Use alt-text for image links
When using images as links, alt-text becomes the link text for nonvisual users. When software encounters an image that is used as a link, it cannot "read" the image of, for example, the word Home or Products or Support. If descriptive text is provided in the image tag (
alt="Support"), then software can use the alt-text to describe the link to the user. If no alt-text is provided, software has little information to go on. Some software will read the target of the link, which might suffice if the file names are descriptive: "home.html", "products.html", "support.html". However, many file names are not readily identifiable; a products page on large-scale site might be one of many, with a file name like "products/electronic/fall2004/14359035.asp".
Generally, text is the best way to provide the essential functionality of links. Text is flexible and machine-friendly; as such, it is the most universally accessible and usable format for providing basic navigation control to all users. That said, when using images as links, be sure to provide alt-text in the image tag using a self-explanatory link label. With image maps, provide alt-text for each area of the map. Without alternative text for image links, people who cannot access images may be unable to navigate the site (Figure 10.10).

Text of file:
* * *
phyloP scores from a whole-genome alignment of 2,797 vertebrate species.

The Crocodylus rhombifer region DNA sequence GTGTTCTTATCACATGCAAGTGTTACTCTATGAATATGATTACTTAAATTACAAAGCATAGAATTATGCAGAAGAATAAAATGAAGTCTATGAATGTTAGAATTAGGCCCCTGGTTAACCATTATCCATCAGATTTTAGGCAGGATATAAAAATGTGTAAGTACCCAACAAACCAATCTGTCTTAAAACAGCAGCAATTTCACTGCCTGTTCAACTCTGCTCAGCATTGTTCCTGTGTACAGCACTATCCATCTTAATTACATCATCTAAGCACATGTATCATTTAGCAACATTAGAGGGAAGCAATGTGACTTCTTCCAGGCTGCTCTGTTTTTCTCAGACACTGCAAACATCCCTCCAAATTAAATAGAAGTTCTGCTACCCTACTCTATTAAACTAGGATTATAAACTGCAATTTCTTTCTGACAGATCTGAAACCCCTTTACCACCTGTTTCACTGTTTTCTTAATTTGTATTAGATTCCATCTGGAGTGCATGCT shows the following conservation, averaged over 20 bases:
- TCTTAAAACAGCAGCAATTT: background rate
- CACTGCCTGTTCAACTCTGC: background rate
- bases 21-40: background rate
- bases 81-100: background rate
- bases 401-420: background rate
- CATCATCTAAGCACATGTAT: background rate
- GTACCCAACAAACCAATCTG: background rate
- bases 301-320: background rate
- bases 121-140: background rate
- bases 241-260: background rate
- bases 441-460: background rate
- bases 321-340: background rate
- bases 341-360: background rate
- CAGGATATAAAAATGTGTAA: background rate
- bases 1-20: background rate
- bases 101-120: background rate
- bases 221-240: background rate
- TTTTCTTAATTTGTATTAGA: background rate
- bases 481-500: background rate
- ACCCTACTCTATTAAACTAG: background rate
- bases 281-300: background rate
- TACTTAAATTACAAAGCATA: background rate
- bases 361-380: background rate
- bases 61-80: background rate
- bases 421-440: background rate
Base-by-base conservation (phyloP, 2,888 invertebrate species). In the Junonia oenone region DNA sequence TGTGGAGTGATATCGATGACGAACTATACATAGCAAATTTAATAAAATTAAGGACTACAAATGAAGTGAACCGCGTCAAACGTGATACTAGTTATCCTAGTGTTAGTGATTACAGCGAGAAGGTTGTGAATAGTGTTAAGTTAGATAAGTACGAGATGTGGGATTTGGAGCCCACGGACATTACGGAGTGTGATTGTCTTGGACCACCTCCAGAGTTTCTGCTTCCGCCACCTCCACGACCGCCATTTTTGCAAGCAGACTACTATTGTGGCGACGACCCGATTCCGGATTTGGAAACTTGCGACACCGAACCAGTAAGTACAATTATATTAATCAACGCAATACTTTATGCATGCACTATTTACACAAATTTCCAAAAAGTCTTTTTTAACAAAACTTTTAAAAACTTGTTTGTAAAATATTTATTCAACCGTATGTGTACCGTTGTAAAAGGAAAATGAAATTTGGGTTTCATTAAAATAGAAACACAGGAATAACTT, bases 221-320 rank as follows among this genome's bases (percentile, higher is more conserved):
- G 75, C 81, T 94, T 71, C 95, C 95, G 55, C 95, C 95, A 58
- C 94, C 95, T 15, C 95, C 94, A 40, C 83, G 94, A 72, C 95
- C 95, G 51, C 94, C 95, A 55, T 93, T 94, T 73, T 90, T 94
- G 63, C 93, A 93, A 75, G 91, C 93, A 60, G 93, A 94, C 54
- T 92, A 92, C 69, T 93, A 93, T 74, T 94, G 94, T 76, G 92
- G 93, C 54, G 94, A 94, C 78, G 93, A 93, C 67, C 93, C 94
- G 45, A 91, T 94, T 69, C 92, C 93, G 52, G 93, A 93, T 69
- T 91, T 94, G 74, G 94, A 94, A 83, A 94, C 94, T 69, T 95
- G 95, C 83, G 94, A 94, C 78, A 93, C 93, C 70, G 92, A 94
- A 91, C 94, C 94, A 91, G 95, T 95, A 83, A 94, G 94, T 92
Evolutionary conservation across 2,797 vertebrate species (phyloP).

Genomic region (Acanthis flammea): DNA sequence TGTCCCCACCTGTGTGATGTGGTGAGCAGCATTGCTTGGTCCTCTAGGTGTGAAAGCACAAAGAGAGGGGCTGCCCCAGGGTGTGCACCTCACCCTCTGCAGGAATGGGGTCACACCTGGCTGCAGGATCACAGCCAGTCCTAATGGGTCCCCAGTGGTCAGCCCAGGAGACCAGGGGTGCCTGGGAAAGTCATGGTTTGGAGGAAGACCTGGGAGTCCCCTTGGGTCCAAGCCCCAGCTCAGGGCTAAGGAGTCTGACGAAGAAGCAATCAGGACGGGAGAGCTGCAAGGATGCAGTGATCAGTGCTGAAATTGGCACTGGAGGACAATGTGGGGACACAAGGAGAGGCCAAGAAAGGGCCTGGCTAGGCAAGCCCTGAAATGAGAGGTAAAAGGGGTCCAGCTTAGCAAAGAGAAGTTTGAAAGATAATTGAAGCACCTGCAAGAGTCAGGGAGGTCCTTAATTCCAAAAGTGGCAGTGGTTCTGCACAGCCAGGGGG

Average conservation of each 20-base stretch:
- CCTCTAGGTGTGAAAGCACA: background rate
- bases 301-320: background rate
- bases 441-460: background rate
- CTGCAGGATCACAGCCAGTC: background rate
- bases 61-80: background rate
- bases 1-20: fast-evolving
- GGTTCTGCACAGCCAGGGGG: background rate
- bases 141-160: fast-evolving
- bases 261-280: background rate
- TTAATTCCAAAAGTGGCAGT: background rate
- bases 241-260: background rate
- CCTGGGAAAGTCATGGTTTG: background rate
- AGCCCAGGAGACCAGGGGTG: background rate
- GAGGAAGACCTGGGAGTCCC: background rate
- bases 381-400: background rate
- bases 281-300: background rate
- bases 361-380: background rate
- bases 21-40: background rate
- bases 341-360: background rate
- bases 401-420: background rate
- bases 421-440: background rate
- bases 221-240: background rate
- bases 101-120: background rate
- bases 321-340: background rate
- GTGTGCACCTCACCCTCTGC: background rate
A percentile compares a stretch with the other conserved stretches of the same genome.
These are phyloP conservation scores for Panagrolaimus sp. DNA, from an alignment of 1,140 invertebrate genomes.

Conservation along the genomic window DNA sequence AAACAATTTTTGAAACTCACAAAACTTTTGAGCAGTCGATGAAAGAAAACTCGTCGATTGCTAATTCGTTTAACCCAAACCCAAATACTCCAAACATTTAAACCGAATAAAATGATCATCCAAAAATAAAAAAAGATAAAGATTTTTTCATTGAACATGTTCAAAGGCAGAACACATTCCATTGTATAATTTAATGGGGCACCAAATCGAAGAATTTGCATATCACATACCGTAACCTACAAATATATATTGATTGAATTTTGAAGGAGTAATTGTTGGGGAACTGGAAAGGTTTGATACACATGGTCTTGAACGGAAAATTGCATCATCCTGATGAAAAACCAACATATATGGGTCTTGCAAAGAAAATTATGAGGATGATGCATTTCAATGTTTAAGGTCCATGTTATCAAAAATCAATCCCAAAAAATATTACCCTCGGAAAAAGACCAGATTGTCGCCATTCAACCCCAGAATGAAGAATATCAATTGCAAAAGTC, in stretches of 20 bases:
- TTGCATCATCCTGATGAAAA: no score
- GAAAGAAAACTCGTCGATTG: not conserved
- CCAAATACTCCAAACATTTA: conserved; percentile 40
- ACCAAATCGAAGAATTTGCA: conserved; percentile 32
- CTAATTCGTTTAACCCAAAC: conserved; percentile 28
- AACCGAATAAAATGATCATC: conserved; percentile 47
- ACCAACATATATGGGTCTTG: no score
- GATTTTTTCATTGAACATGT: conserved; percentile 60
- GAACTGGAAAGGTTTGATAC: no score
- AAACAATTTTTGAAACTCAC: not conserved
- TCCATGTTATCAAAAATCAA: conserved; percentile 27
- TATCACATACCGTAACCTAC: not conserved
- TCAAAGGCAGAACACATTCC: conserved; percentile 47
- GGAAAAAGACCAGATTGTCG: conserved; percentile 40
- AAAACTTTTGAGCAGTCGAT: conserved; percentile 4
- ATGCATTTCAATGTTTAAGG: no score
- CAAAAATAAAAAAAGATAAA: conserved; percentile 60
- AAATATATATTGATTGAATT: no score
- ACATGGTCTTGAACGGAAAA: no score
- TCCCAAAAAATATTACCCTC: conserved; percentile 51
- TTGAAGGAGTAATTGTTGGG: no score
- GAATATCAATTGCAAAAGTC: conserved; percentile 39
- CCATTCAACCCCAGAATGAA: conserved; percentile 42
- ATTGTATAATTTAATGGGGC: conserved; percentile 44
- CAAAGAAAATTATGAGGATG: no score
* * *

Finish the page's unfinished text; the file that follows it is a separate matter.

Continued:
Figure 10.10: Epinions provides equivalent alt-text for its image-based site navigation links. The alternate text makes the site navigation accessible to nonvisual users. www.epinions.com